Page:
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The Case against a Smoker's License

The Case against a Smoker's License

  • Jeff Collin


Background to the debate

Tobacco continues to kill millions of people around the world each year and its use is increasing in some countries, which makes the need for new, creative, and radical efforts to achieve the tobacco control endgame vitally important. One such effort is discussed in this PLOS Medicine Debate, where Simon Chapman presents his proposal for a “smoker's license” and Jeff Collin argues against. Chapman sets out a case for introducing a smart card license for smokers designed to limit access to tobacco products and encourage cessation. Key elements of the smoker's license include smokers setting daily limits, financial incentives for permanent license surrender, and a test of health risk knowledge for commencing smokers. Collin argues against the proposal, saying that it would shift focus away from the real vector of the epidemic—the tobacco industry—and that by focusing on individuals it would censure victims, increase stigmatization of smokers, and marginalize the poor.

Despite its many successes, the need for tobacco control advocates to think outside the box and explore radical new options remains compelling. As always it is difficult to know whether to be more impressed by the scale of recent legislative achievements in driving change, or to despair at the widespread persistence of damaging behaviours and devastating health impacts. For all the progress made, with increasing numbers of countries implementing the diverse evidence-based measures recommended by the WHO Framework Convention on Tobacco Control (FCTC), no state has managed to reduce smoking prevalence to an extent that anyone in public health might regard as tolerable. The attainment of a tobacco-free future, so critical to any global conception of health for all, remains elusive. The need to rethink and extend tobacco control's playbook is therefore clear, and the recent upsurge of interest in endgame strategies [1][3] is both welcome and necessary.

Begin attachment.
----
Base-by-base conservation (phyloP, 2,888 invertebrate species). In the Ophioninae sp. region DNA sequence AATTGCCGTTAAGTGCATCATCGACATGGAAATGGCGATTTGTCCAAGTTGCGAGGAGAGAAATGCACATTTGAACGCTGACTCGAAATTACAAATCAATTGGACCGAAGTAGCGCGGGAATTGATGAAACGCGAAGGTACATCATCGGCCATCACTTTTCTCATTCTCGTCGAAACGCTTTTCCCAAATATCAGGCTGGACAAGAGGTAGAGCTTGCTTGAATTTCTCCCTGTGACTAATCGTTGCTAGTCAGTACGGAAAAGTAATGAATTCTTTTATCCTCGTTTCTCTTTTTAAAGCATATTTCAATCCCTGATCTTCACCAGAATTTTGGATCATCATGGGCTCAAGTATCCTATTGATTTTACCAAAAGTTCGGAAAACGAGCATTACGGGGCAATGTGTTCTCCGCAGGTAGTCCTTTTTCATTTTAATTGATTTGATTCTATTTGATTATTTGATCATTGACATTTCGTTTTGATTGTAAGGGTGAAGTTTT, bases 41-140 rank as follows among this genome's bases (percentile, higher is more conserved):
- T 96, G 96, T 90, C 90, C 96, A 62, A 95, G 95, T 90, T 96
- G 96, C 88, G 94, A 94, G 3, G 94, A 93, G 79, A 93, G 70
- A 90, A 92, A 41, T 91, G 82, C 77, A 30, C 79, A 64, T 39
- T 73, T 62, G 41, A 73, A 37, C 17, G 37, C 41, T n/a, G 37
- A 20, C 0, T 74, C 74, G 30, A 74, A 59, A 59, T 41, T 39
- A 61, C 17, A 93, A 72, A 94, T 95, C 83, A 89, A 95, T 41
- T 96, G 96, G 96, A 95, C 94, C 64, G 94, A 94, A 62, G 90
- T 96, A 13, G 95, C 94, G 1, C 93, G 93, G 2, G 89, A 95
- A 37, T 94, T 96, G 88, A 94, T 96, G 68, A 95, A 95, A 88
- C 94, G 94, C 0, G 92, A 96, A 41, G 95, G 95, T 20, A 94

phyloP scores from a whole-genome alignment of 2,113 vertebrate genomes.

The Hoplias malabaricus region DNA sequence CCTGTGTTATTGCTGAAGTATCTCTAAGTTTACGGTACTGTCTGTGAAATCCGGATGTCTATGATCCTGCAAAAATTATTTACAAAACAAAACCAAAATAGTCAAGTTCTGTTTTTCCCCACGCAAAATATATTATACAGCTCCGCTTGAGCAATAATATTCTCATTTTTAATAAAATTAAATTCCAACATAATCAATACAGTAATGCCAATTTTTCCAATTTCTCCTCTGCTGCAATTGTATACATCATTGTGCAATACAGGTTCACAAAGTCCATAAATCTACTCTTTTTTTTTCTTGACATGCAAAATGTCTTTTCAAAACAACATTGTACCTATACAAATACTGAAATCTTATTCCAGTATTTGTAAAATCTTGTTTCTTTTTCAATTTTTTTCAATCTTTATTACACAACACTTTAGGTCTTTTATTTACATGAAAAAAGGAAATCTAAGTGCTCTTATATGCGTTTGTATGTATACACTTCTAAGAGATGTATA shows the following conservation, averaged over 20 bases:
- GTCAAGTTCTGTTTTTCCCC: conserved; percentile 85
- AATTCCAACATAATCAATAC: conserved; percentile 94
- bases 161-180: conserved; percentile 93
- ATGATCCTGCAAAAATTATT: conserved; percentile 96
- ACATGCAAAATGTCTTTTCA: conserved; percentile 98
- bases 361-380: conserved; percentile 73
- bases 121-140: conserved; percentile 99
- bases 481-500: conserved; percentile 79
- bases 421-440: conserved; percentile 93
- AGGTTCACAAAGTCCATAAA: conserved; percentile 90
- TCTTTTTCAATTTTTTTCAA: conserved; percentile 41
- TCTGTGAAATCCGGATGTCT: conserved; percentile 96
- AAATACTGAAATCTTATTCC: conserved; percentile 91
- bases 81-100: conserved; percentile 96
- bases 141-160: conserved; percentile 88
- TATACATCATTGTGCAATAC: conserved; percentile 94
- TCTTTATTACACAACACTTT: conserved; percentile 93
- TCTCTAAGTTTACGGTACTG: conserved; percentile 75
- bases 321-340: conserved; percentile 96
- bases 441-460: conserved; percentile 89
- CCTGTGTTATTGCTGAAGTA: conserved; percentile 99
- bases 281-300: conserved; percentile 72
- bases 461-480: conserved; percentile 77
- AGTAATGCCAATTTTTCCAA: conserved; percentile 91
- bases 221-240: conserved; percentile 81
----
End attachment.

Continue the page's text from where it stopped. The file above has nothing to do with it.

In this context, Simon Chapman's typically powerful advocacy of the case for a smoker's license in this issue of PLOS Medicine offers an important contribution to emerging debates [4]. While it seems reasonable to hypothesize that such a scheme could further reduce tobacco consumption in some countries, the notion of licensing smokers raises significant strategic concerns and highlights broader questions of principle with which tobacco control must engage. In searching for new measures to drive towards an endgame, Chapman's proposal highlights the importance of reflecting not only on what new legislative wins might be within reach for tobacco control advocates, but to more carefully delineate the ethical limits of pursuing such goals.

In critiquing the smoker's license proposal, I should acknowledge that in some specific national contexts its adoption may be comparatively unproblematic (Chapman notes its similarities with ideas under discussion in Singapore), while there are clearly context-specific aspects to the objections outlined below. In countries where digital ID cards are routinely carried or objections to authorities holding data are limited, for example, linking tobacco purchases to such cards may be largely unproblematic technically or politically; at least some of the data envisaged under this scheme may be generated; and the idea of progressively raising the legal age of purchase merits wider consideration.